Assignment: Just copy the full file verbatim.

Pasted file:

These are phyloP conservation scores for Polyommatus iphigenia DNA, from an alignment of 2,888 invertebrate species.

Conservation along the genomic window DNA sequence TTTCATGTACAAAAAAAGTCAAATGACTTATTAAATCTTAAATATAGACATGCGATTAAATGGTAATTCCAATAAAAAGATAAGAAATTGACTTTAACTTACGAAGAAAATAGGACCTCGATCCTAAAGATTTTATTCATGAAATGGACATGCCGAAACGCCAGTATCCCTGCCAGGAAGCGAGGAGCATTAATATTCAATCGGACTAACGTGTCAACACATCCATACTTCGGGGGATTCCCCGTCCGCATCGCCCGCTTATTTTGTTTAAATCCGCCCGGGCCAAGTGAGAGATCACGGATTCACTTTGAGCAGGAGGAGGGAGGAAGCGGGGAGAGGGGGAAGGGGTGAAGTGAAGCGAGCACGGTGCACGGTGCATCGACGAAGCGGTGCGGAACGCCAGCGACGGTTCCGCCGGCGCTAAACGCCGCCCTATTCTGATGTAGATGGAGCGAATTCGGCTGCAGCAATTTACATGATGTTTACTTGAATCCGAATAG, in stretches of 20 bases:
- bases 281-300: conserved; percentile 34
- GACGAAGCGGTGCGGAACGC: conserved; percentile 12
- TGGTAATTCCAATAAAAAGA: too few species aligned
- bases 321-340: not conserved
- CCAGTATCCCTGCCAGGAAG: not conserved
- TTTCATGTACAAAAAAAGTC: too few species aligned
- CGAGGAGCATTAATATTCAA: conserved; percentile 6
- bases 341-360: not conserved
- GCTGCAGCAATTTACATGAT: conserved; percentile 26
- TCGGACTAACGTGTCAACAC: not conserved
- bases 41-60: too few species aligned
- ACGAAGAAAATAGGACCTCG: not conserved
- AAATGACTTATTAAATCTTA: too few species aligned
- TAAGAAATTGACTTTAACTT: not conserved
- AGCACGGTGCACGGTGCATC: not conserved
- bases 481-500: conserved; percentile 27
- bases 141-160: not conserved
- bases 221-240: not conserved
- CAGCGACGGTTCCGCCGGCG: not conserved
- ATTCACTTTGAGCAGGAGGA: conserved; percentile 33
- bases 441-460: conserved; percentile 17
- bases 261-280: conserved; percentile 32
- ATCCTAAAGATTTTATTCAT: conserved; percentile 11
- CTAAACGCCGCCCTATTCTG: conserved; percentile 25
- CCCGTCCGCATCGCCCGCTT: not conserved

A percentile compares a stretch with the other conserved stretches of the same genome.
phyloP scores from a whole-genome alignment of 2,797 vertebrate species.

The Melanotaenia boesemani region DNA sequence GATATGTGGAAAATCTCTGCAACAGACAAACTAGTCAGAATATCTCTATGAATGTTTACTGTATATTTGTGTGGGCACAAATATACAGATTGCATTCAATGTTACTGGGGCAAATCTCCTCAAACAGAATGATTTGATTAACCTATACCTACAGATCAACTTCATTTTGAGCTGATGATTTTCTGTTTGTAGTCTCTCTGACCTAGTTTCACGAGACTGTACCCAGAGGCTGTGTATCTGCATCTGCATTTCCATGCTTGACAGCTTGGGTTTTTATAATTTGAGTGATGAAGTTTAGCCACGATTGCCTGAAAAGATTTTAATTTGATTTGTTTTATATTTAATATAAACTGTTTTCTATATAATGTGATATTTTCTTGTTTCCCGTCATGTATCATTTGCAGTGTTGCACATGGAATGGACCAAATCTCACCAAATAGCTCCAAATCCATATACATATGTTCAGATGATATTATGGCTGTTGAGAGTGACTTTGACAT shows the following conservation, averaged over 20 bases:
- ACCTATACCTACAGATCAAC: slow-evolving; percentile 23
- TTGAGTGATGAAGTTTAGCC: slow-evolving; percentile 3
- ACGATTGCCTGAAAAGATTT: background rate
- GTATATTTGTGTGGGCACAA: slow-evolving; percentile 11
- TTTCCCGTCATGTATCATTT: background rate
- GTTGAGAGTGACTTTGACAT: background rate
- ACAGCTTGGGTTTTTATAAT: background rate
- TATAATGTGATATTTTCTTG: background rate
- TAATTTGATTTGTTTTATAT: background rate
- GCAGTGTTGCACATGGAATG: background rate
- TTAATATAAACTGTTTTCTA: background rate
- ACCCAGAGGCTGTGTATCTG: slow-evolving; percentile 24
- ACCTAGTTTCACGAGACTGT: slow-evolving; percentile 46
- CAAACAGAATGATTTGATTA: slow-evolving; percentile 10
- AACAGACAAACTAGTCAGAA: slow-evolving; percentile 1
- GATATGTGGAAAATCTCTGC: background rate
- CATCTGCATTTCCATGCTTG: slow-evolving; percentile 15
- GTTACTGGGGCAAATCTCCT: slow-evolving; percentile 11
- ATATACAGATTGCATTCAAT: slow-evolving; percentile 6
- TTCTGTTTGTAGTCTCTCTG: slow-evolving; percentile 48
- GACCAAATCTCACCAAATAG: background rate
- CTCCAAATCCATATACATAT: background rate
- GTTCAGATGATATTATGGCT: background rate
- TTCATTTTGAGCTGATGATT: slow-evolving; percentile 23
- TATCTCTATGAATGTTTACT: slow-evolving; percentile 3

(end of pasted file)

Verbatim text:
These are phyloP conservation scores for Polyommatus iphigenia DNA, from an alignment of 2,888 invertebrate species.

Conservation along the genomic window DNA sequence TTTCATGTACAAAAAAAGTCAAATGACTTATTAAATCTTAAATATAGACATGCGATTAAATGGTAATTCCAATAAAAAGATAAGAAATTGACTTTAACTTACGAAGAAAATAGGACCTCGATCCTAAAGATTTTATTCATGAAATGGACATGCCGAAACGCCAGTATCCCTGCCAGGAAGCGAGGAGCATTAATATTCAATCGGACTAACGTGTCAACACATCCATACTTCGGGGGATTCCCCGTCCGCATCGCCCGCTTATTTTGTTTAAATCCGCCCGGGCCAAGTGAGAGATCACGGATTCACTTTGAGCAGGAGGAGGGAGGAAGCGGGGAGAGGGGGAAGGGGTGAAGTGAAGCGAGCACGGTGCACGGTGCATCGACGAAGCGGTGCGGAACGCCAGCGACGGTTCCGCCGGCGCTAAACGCCGCCCTATTCTGATGTAGATGGAGCGAATTCGGCTGCAGCAATTTACATGATGTTTACTTGAATCCGAATAG, in stretches of 20 bases:
- bases 281-300: conserved; percentile 34
- GACGAAGCGGTGCGGAACGC: conserved; percentile 12
- TGGTAATTCCAATAAAAAGA: too few species aligned
- bases 321-340: not conserved
- CCAGTATCCCTGCCAGGAAG: not conserved
- TTTCATGTACAAAAAAAGTC: too few species aligned
- CGAGGAGCATTAATATTCAA: conserved; percentile 6
- bases 341-360: not conserved
- GCTGCAGCAATTTACATGAT: conserved; percentile 26
- TCGGACTAACGTGTCAACAC: not conserved
- bases 41-60: too few species aligned
- ACGAAGAAAATAGGACCTCG: not conserved
- AAATGACTTATTAAATCTTA: too few species aligned
- TAAGAAATTGACTTTAACTT: not conserved
- AGCACGGTGCACGGTGCATC: not conserved
- bases 481-500: conserved; percentile 27
- bases 141-160: not conserved
- bases 221-240: not conserved
- CAGCGACGGTTCCGCCGGCG: not conserved
- ATTCACTTTGAGCAGGAGGA: conserved; percentile 33
- bases 441-460: conserved; percentile 17
- bases 261-280: conserved; percentile 32
- ATCCTAAAGATTTTATTCAT: conserved; percentile 11
- CTAAACGCCGCCCTATTCTG: conserved; percentile 25
- CCCGTCCGCATCGCCCGCTT: not conserved

A percentile compares a stretch with the other conserved stretches of the same genome.
phyloP scores from a whole-genome alignment of 2,797 vertebrate species.

The Melanotaenia boesemani region DNA sequence GATATGTGGAAAATCTCTGCAACAGACAAACTAGTCAGAATATCTCTATGAATGTTTACTGTATATTTGTGTGGGCACAAATATACAGATTGCATTCAATGTTACTGGGGCAAATCTCCTCAAACAGAATGATTTGATTAACCTATACCTACAGATCAACTTCATTTTGAGCTGATGATTTTCTGTTTGTAGTCTCTCTGACCTAGTTTCACGAGACTGTACCCAGAGGCTGTGTATCTGCATCTGCATTTCCATGCTTGACAGCTTGGGTTTTTATAATTTGAGTGATGAAGTTTAGCCACGATTGCCTGAAAAGATTTTAATTTGATTTGTTTTATATTTAATATAAACTGTTTTCTATATAATGTGATATTTTCTTGTTTCCCGTCATGTATCATTTGCAGTGTTGCACATGGAATGGACCAAATCTCACCAAATAGCTCCAAATCCATATACATATGTTCAGATGATATTATGGCTGTTGAGAGTGACTTTGACAT shows the following conservation, averaged over 20 bases:
- ACCTATACCTACAGATCAAC: slow-evolving; percentile 23
- TTGAGTGATGAAGTTTAGCC: slow-evolving; percentile 3
- ACGATTGCCTGAAAAGATTT: background rate
- GTATATTTGTGTGGGCACAA: slow-evolving; percentile 11
- TTTCCCGTCATGTATCATTT: background rate
- GTTGAGAGTGACTTTGACAT: background rate
- ACAGCTTGGGTTTTTATAAT: background rate
- TATAATGTGATATTTTCTTG: background rate
- TAATTTGATTTGTTTTATAT: background rate
- GCAGTGTTGCACATGGAATG: background rate
- TTAATATAAACTGTTTTCTA: background rate
- ACCCAGAGGCTGTGTATCTG: slow-evolving; percentile 24
- ACCTAGTTTCACGAGACTGT: slow-evolving; percentile 46
- CAAACAGAATGATTTGATTA: slow-evolving; percentile 10
- AACAGACAAACTAGTCAGAA: slow-evolving; percentile 1
- GATATGTGGAAAATCTCTGC: background rate
- CATCTGCATTTCCATGCTTG: slow-evolving; percentile 15
- GTTACTGGGGCAAATCTCCT: slow-evolving; percentile 11
- ATATACAGATTGCATTCAAT: slow-evolving; percentile 6
- TTCTGTTTGTAGTCTCTCTG: slow-evolving; percentile 48
- GACCAAATCTCACCAAATAG: background rate
- CTCCAAATCCATATACATAT: background rate
- GTTCAGATGATATTATGGCT: background rate
- TTCATTTTGAGCTGATGATT: slow-evolving; percentile 23
- TATCTCTATGAATGTTTACT: slow-evolving; percentile 3